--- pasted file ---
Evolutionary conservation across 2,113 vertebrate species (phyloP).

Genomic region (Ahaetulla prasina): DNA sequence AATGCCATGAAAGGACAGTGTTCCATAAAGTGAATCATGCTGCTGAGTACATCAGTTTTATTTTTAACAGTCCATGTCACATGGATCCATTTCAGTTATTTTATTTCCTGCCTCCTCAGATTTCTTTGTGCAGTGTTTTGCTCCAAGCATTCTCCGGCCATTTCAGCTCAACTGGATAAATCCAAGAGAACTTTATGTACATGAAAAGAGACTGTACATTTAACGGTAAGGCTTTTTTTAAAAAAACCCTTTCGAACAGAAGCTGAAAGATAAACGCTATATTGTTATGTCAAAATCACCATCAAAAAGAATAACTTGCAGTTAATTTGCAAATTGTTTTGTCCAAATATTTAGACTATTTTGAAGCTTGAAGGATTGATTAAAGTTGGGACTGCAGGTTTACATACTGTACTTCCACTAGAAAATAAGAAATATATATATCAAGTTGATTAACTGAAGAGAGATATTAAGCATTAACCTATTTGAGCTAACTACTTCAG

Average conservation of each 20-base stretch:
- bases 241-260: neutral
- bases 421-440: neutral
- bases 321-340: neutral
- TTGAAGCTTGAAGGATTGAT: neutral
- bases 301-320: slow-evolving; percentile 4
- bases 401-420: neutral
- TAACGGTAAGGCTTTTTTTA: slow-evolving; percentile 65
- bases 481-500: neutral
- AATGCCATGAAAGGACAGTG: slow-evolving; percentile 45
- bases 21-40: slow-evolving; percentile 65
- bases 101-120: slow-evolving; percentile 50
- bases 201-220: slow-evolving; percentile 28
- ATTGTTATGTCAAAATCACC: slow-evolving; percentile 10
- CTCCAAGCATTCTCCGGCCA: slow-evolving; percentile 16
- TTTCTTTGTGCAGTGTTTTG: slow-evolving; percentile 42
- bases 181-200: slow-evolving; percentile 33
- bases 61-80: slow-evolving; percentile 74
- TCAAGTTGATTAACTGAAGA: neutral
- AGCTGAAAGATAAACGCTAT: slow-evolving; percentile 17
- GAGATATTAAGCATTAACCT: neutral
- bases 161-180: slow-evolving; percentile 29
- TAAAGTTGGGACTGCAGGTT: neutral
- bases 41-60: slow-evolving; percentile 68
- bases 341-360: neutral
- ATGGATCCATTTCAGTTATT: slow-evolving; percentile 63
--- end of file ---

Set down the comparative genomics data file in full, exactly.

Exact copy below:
Evolutionary conservation across 2,113 vertebrate species (phyloP).

Genomic region (Ahaetulla prasina): DNA sequence AATGCCATGAAAGGACAGTGTTCCATAAAGTGAATCATGCTGCTGAGTACATCAGTTTTATTTTTAACAGTCCATGTCACATGGATCCATTTCAGTTATTTTATTTCCTGCCTCCTCAGATTTCTTTGTGCAGTGTTTTGCTCCAAGCATTCTCCGGCCATTTCAGCTCAACTGGATAAATCCAAGAGAACTTTATGTACATGAAAAGAGACTGTACATTTAACGGTAAGGCTTTTTTTAAAAAAACCCTTTCGAACAGAAGCTGAAAGATAAACGCTATATTGTTATGTCAAAATCACCATCAAAAAGAATAACTTGCAGTTAATTTGCAAATTGTTTTGTCCAAATATTTAGACTATTTTGAAGCTTGAAGGATTGATTAAAGTTGGGACTGCAGGTTTACATACTGTACTTCCACTAGAAAATAAGAAATATATATATCAAGTTGATTAACTGAAGAGAGATATTAAGCATTAACCTATTTGAGCTAACTACTTCAG

Average conservation of each 20-base stretch:
- bases 241-260: neutral
- bases 421-440: neutral
- bases 321-340: neutral
- TTGAAGCTTGAAGGATTGAT: neutral
- bases 301-320: slow-evolving; percentile 4
- bases 401-420: neutral
- TAACGGTAAGGCTTTTTTTA: slow-evolving; percentile 65
- bases 481-500: neutral
- AATGCCATGAAAGGACAGTG: slow-evolving; percentile 45
- bases 21-40: slow-evolving; percentile 65
- bases 101-120: slow-evolving; percentile 50
- bases 201-220: slow-evolving; percentile 28
- ATTGTTATGTCAAAATCACC: slow-evolving; percentile 10
- CTCCAAGCATTCTCCGGCCA: slow-evolving; percentile 16
- TTTCTTTGTGCAGTGTTTTG: slow-evolving; percentile 42
- bases 181-200: slow-evolving; percentile 33
- bases 61-80: slow-evolving; percentile 74
- TCAAGTTGATTAACTGAAGA: neutral
- AGCTGAAAGATAAACGCTAT: slow-evolving; percentile 17
- GAGATATTAAGCATTAACCT: neutral
- bases 161-180: slow-evolving; percentile 29
- TAAAGTTGGGACTGCAGGTT: neutral
- bases 41-60: slow-evolving; percentile 68
- bases 341-360: neutral
- ATGGATCCATTTCAGTTATT: slow-evolving; percentile 63